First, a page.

The Maker of our Presidency – President’s Day 2018

He saw himself as the people’s lion.  In 1829 Andrew Jackson mantled the immense responsibility of seventh President of these United States.  And under his powerful leadership, the Presidency was reshaped forever.  Tough and battle-scared from defending this nation, Old Hickory stepped into office devotedly believing that the President, as the sole individual elected by all the people, was  mandated to ferociously protect their lives and interests above all else.

He battled avaricious bankers, self-serving and special interest congressmen, and secessionists who would rend our democratic republic apart.  Andrew Jackson stood as the prowling, fiercesome lion ever ready to claw the greedy few seeking to enrich themselves by oppressing the many.  In this moral quest, Jackson engaged his blunt personal force and every political trick in the book.  He established the presidential veto as political tool, employing it more than all his predecessors combined.  He expanded the lawmaking role of the nation’s chief executive.  He launched the tradition of the presidential road-trip as a tool to gather public consensus.  In short, Jackson believed in democracy and the American people – a belief that won him the title of “King Mob” from many a wholly-owned congressman.

It is a marvelous thing to witness any person motivated by firm moral conviction.  And Andrew Jackson opened the doors for all future United States’ presidents – opened them to build roads, clean our air and water, expand pubic education, preserve our parks, protect the drugs sold to our people and make secure the investments made by them.  Such is how many of Andrew Jackson’s succeeding Presidents have used their expanded role.

Promulgated by the self-serving within this nation, there currently grows the myth that all government is bad government.  True freedom, they assure us, may only be achieved by doing away with all government – the less the better.   Alas, Jackson knew, and we have seen, that the destruction of our protective government affords freedom only to those greedy few, ever waiting to enslave and grow rich from the citizen many.

So on this Presidents’ Day may we all pause to honor those American Presidents who have defended the people of this nation.  We applaud these leaders who have struggled to preserve our “democratic experiment” and place the interest of the people as their foremost driving conviction.    May the women and men who hold this presidential office in the future mantle on Old Hickory’s legacy and his resolve.

Wishing you Every Success,

– Bart Jackson





Hooray for Word Power

Hooray for Word Power! Last night, I attended a marvelous celebration of the written word at my alma mater U.S. 1 Newspaper where Publisher Rich Rein gathered all the contributors (amateurs & professionals) to laud and expound on their Summer Fiction Issue’s poems and short stories.  Writing enlightens both she who creates and he who reads.  Good for you Rich!.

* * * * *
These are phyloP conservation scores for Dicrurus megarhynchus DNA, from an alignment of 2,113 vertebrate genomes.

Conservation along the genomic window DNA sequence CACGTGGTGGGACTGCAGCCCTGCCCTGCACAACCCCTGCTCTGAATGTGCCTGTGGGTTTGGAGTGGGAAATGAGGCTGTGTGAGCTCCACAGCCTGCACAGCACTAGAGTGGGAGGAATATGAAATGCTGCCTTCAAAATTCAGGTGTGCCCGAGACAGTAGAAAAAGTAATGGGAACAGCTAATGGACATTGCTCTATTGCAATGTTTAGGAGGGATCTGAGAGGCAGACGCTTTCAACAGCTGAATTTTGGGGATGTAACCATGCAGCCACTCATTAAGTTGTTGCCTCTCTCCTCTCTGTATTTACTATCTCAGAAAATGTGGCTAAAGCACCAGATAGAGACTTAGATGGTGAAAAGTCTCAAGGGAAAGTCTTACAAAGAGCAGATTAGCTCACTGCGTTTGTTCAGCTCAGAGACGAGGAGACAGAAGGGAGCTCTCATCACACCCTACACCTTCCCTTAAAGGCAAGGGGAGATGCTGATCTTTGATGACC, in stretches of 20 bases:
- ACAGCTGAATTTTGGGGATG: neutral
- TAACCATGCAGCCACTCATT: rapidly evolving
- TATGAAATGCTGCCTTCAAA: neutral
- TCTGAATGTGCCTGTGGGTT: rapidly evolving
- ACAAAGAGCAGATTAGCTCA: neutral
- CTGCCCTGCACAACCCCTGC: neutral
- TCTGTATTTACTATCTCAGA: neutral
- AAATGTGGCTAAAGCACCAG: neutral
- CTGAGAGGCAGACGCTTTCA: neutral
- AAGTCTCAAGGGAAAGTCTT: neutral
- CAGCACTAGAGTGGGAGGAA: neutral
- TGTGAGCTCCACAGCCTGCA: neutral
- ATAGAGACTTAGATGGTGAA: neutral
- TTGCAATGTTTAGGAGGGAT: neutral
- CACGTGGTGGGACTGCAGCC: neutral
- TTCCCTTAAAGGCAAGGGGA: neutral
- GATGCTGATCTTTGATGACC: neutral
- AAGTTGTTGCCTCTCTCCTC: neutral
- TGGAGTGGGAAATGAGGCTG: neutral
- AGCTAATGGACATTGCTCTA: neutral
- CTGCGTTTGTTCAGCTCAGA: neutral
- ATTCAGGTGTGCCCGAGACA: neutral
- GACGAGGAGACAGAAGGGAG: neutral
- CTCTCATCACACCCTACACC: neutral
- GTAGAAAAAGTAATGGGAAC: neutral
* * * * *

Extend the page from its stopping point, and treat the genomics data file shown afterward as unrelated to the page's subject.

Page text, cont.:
Hooray for Word Power

It was a marvelous celebration of the written word.  Last night, as U.S. 1 Newspaper’s  first freelance writers, I attended founding publisher Rich Rein’s celebration of their Summer Fiction Issue.  One of Rich’s brilliant editorial brainchildren, the Summer Fiction Issue invites amateurs and semi-pro writers to submit a short story or poem which he and his dedicated staff publish in this absolutely delightful, 60-page anthology.

You could feel the passion in every submission.  Rich stood before all those assembled, calling up the poets to share their words aloud, and then invited each short story contributor to give the details behind their tales, while he followed with praiseworthy points and anecdotes.  Boy, do we writers need more of this. Writing warms and enlightens both she who writes and he who reads.  Lyrical words poignantly reveal the human mind and soul at its honest utmost.

Amazed, I listened to tales of brick walls scrabbled over, blizzards bringing stormy contemplation, glimpses of real desires laid bare in diners, offices, and at the end of a bayonet.  In an age when the pen and the creative mind driving it get crammed continually from broad avenues to ever-briefer alleyways of expression, Rich’s Summer Fiction Issue stands as welcome relief.  So allow me to add my personal hip – hip – hooray to this unleashing of the grand power of the printed word.  And as a post script, if any editor or media host is really seeking what concerns lie most prominently in people’s minds, you have only to scrutinize this paper.

Wishing you every success,

          – Bart Jackson